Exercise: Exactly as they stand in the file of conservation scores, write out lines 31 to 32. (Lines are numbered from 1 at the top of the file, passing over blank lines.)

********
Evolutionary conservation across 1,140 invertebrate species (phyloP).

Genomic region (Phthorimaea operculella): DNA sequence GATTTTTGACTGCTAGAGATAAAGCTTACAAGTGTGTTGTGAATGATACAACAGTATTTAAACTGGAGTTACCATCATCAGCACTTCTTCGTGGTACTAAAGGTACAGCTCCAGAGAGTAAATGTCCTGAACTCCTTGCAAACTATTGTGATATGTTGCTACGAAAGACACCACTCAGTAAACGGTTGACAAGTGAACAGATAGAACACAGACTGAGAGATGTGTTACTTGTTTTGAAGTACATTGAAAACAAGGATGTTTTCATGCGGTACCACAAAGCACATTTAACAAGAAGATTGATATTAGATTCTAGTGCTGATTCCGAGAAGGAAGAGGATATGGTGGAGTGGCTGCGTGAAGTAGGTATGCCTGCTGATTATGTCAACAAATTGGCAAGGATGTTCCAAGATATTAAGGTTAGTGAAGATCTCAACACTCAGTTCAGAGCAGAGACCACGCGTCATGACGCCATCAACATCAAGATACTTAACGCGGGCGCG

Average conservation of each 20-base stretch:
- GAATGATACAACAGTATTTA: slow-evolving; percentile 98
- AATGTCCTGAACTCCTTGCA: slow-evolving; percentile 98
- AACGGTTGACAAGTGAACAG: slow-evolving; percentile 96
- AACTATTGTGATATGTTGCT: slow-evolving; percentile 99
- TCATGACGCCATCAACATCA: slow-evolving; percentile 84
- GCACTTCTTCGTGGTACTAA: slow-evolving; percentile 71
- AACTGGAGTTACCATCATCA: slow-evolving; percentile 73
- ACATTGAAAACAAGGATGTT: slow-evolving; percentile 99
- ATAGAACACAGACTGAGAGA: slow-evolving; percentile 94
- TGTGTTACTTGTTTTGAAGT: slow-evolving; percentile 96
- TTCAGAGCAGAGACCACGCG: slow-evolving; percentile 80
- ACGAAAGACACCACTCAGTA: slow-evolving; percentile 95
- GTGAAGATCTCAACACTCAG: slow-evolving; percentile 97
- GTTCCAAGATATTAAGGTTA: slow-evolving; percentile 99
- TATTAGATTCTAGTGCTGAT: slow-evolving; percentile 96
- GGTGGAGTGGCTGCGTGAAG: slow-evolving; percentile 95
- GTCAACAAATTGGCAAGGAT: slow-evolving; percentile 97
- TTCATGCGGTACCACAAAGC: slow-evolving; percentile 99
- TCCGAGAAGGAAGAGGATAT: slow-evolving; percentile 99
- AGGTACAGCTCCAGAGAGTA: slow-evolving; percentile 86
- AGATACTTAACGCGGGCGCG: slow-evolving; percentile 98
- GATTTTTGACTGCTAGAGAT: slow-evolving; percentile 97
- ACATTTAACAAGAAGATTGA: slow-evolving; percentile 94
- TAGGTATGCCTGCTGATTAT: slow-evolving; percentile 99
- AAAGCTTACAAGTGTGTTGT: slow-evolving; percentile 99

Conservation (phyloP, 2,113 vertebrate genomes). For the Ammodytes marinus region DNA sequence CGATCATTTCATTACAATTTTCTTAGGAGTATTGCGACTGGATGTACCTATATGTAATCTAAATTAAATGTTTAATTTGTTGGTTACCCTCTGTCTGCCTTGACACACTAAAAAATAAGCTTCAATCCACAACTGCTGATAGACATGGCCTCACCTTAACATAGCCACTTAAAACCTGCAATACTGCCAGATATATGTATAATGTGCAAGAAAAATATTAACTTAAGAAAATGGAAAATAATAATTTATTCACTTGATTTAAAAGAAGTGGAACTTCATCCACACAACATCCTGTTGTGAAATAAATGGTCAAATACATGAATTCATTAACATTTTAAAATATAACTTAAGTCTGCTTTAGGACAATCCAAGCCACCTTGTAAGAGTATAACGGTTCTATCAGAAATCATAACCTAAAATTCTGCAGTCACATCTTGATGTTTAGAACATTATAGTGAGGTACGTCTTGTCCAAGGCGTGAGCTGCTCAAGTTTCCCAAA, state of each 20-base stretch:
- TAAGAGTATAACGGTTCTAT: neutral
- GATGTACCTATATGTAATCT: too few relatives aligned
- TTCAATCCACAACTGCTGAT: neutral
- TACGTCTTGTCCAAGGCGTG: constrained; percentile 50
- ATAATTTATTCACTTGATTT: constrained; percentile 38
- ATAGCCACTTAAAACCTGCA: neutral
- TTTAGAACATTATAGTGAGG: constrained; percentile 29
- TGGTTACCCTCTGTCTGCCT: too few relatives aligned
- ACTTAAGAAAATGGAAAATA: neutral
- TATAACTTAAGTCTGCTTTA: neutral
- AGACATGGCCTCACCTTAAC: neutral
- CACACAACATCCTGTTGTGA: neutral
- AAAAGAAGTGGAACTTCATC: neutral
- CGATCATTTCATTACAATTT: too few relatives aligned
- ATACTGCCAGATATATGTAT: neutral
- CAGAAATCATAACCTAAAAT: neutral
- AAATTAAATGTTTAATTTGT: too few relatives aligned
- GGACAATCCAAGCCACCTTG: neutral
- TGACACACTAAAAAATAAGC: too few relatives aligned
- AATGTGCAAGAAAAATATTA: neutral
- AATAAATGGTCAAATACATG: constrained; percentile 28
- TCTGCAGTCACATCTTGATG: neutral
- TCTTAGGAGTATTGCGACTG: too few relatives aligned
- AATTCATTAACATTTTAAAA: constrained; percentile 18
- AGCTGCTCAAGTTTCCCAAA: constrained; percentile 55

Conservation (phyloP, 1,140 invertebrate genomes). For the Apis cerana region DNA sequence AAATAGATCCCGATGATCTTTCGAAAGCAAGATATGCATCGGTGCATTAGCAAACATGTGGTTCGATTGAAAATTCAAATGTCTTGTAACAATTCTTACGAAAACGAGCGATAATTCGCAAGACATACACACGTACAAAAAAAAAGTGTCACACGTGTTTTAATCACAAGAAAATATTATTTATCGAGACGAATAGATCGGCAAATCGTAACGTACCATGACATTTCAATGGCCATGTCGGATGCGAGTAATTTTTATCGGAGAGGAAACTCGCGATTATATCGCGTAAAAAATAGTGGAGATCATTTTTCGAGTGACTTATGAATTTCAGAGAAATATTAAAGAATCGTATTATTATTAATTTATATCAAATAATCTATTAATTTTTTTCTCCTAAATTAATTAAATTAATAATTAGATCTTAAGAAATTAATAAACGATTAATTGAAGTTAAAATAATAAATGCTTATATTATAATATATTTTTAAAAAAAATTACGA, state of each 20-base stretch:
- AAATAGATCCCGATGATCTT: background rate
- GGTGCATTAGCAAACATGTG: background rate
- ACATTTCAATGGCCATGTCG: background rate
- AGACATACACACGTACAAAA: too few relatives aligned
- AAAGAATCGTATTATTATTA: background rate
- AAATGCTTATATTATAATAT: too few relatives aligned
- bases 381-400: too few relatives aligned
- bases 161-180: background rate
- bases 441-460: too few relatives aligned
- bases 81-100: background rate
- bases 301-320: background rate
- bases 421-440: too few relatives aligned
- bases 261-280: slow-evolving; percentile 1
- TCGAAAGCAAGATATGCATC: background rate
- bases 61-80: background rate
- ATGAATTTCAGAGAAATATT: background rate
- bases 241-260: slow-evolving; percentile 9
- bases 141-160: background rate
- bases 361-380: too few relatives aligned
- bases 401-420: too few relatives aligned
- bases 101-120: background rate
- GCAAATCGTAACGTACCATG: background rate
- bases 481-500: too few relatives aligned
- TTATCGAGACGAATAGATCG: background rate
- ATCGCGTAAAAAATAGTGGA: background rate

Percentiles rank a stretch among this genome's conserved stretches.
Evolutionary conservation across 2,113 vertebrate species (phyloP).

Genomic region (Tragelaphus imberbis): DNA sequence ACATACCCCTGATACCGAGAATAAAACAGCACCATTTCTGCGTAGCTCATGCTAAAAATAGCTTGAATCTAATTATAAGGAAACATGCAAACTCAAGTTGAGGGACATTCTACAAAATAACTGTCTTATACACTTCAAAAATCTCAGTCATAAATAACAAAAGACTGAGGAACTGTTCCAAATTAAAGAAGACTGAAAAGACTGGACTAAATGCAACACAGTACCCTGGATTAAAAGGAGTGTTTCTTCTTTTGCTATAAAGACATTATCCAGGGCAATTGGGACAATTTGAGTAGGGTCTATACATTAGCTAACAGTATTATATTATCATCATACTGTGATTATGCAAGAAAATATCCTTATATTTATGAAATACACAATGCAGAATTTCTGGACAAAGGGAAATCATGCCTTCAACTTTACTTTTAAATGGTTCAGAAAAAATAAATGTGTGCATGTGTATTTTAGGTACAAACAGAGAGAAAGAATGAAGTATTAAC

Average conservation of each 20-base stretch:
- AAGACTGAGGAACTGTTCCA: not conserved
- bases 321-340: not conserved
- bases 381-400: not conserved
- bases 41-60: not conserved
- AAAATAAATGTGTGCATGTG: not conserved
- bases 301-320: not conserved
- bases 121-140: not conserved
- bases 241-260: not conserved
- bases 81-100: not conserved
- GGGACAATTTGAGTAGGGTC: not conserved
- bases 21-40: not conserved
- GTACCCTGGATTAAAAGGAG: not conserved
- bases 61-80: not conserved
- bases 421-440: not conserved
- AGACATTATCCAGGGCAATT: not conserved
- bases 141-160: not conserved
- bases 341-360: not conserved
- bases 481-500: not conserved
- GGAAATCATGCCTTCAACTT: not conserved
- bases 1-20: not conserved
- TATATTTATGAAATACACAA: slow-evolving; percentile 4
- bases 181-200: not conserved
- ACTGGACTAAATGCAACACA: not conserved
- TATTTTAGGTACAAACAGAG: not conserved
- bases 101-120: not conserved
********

- GATGTACCTATATGTAATCT: too few relatives aligned
- TTCAATCCACAACTGCTGAT: neutral